Dozens killed when blizzard, bomb cyclone wreak havoc across US

The powerful storm system swept across the country last week and brought dangerous conditions to the West, Plains and Midwest. The blizzard rapidly intensified into a bomb cyclone as it walloped the Great Lakes and Northeast with snow, damaging winds and frigid temperatures.

A major winter storm that brought blizzard conditions to several states across the U.S. has killed at least 70 people.

Just before the holiday, the storm knocked out power to more than 1 million customers and snarled holiday travel. It brought dangerous conditions to the West, Plains and Midwest. The blizzard rapidly intensified into a bomb cyclone as it walloped the Great Lakes and Northeast with snow, damaging winds and frigid temperatures.

The storm's central pressure dropped by 30 millibars in the 24 hours, officially surpassing the criteria for bombogenesis, which is a 24-millibar drop in 24 hours.


At least 39 dead in western New York

The Erie County Department of Health said at least 39 people have been killed in western New York as a result of the blizzard.

Among those who were killed, several have not been identified.

According to Erie County Executive Mark Poloncarz, some victims have been found dead inside their vehicles, while others have been found dead outside in the elements. There have also been at least three deaths due to a delayed EMS response because roads were impassable. Others died of cardiac issues while out shoveling snow, and at least one was attributed to carbon monoxide poisoning.


Massive pileups turns deadly in Ohio

Whiteout conditions were reported across Ohio as the powerful storm moved across the country. The dangerous conditions led to several crashes across the state, including a deadly 50-car pileup on the Ohio Turnpike.

According to the Ohio State Highway Patrol, four people were killed in the crash that included at least 15 commercial vehicles.


The Ohio State Highway Patrol said it responded to 1,300 crashes over the holiday season that killed 13 people. OSHP clarified to FOX Weather on Thursday that nine of those deaths were attributed to winter weather.

Dangerous conditions lead to deadly crashes across the country

Other crashes that occurred as a result of the powerful winter storm have also turned deadly.

In Kentucky, Gov. Andy Beshear confirmed at least three deaths due to crashes when snow and ice covered roads across the state.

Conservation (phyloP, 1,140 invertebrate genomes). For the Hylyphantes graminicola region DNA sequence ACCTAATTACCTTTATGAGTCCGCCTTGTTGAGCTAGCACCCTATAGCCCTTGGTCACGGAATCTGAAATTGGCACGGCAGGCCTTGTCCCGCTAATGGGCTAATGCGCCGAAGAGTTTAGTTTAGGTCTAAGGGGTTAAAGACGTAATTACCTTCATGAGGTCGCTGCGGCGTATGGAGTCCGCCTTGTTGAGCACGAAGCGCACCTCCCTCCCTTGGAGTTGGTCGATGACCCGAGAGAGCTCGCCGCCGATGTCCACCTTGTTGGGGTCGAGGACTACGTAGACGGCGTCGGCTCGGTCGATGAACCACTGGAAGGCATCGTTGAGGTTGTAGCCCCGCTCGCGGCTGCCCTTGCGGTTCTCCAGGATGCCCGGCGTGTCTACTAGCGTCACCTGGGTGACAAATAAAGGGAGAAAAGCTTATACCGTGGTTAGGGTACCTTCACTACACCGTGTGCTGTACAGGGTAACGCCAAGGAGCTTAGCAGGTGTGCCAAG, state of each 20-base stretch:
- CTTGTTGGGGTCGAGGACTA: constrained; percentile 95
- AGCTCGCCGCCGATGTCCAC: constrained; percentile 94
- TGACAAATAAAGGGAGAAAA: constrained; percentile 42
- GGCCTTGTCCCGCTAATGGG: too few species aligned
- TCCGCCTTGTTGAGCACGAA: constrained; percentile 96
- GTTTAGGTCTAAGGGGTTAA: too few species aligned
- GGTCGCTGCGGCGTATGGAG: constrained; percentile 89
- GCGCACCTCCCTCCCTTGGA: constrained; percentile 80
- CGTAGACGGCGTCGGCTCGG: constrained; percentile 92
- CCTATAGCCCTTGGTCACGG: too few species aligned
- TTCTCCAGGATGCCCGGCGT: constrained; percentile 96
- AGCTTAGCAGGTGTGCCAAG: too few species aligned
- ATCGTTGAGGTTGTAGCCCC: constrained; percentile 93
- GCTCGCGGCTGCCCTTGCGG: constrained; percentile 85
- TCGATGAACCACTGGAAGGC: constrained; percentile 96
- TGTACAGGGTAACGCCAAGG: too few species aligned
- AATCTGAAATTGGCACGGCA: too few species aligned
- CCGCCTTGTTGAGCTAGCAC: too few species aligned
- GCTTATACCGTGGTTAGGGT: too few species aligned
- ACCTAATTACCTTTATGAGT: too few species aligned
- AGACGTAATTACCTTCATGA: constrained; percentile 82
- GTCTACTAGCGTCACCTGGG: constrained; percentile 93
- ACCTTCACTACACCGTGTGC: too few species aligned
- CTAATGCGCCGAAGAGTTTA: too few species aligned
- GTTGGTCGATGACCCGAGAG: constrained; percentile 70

According to a report from FOX4KC in Kansas City, Missouri, one person was killed when their car slid off the road and crashed into a creek. FOX4KC reports the driver was possibly trying to make a turn when they lost control, traveled off the road, went down an embankment, over a cement retaining wall and landed upside down in the creek.

In Oregon, one person was killed in a multi-vehicle crash in Multnomah County, according to the sheriff's office. Officials said deputies were responding to a crash on Interstate 84 near Rooster Rock State Park when they were informed of another crash in the same location. When they arrived at the scene, deputies said they found a semi-truck collided with an SUV.

"Preliminary findings suggest the person associated with the SUV was standing outside their vehicle when a semi-truck collided with them and the SUV," the Multnomah County Sheriff's Office said in a news release.

More storm-related deaths reported in other states

In Texas, FOX 4 Dallas-Fort Worth said one man who was found unresponsive after being exposed to the sub-freezing temperatures died after being rushed to a hospital in Fort Worth. According to FOX 4, first responders said they could not get the unidentified man's core body temperature above 80 degrees. 

At least two people were killed in South Carolina as a result of the powerful storm, according to the Anderson County Coroner's Office. One man died on Christmas Eve when the power was knocked out at his home. Officials say the man was oxygen dependent and used an oxygen machine that relied on electricity. Officials said that he was apparently trying to prepare his portable oxygen device when he collapsed and died. Another man died when officials say he went outside in cold temperatures to try and repair a broken water pipe. The coroner's office said the victim was outside working to make repairs and went back inside to change clothes. He then went back outside to continue working on the pipe. He was found dead the following day, wet and exposed to cold temperatures.

The Colorado Springs Police Department said a total of four people died during the period between December 22-23. Two victims were located on Dec. 22, and the other two were found on Dec. 23.

In Tennessee, the Tennessee Department of Health confirmed seven storm-related deaths but provided no additional information about what happened. 

Three other storm-related deaths were also reported in Oklahoma.